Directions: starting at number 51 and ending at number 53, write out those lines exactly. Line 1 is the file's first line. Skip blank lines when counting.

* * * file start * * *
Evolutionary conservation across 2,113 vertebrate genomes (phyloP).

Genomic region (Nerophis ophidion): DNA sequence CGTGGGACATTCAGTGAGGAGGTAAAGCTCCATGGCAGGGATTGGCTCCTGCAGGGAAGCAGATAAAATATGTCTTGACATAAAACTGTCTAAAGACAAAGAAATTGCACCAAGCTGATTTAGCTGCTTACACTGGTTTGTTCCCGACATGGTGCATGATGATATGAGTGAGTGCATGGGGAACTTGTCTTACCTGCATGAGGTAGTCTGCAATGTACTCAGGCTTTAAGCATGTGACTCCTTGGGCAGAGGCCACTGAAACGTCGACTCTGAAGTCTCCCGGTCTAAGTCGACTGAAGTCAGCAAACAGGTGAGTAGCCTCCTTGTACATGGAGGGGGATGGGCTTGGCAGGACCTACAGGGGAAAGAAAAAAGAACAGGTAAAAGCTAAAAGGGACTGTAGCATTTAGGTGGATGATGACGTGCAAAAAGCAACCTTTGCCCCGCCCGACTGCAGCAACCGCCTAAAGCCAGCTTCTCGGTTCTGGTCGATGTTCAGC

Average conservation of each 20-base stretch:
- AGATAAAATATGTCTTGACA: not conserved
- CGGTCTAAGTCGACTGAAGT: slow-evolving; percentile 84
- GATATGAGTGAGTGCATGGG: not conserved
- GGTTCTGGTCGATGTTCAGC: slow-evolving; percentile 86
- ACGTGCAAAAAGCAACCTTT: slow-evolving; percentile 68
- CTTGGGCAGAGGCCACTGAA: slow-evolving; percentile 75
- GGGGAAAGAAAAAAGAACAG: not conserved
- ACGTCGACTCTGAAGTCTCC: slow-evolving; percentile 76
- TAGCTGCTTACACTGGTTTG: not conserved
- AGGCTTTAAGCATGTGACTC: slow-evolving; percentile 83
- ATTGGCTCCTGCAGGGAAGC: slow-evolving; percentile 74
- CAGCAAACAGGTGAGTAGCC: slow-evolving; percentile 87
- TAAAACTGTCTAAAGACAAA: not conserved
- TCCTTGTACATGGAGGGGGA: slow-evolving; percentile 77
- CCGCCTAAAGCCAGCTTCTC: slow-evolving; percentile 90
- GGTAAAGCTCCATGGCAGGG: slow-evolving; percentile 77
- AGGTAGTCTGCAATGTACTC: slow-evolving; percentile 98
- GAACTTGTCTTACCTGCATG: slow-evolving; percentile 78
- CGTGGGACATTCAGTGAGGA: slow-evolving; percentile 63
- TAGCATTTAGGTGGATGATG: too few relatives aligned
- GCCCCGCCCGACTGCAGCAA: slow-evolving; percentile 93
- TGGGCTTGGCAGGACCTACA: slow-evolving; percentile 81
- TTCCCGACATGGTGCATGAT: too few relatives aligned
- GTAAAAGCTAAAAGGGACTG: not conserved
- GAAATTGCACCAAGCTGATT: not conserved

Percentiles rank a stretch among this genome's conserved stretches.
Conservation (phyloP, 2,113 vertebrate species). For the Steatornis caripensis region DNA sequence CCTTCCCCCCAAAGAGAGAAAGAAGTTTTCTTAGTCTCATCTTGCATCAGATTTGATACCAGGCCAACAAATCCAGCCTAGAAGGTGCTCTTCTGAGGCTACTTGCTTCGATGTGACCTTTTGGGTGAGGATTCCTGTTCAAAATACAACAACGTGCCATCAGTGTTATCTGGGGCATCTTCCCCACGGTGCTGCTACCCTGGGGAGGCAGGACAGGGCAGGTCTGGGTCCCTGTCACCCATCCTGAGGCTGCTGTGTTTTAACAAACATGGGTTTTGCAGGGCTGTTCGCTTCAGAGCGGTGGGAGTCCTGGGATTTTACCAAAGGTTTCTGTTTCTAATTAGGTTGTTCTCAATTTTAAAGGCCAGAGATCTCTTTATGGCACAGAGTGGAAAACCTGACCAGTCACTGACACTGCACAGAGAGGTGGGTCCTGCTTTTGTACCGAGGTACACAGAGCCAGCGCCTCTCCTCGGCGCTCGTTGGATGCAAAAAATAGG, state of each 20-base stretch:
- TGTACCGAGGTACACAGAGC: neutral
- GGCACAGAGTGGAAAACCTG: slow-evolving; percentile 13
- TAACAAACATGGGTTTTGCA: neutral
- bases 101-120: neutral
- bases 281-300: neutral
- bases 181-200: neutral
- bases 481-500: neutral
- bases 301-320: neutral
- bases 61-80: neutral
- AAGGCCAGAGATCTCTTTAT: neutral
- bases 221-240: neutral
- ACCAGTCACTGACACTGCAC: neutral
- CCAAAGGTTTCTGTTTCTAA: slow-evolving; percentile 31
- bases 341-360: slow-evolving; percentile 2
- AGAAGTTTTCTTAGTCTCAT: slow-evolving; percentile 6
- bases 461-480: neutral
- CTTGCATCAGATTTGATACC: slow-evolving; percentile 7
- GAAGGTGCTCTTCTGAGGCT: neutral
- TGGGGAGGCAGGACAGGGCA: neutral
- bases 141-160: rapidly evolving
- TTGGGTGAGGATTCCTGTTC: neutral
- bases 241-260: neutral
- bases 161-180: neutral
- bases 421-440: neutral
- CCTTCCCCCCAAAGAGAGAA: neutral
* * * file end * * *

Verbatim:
- TTGGGTGAGGATTCCTGTTC: neutral
- bases 241-260: neutral
- bases 161-180: neutral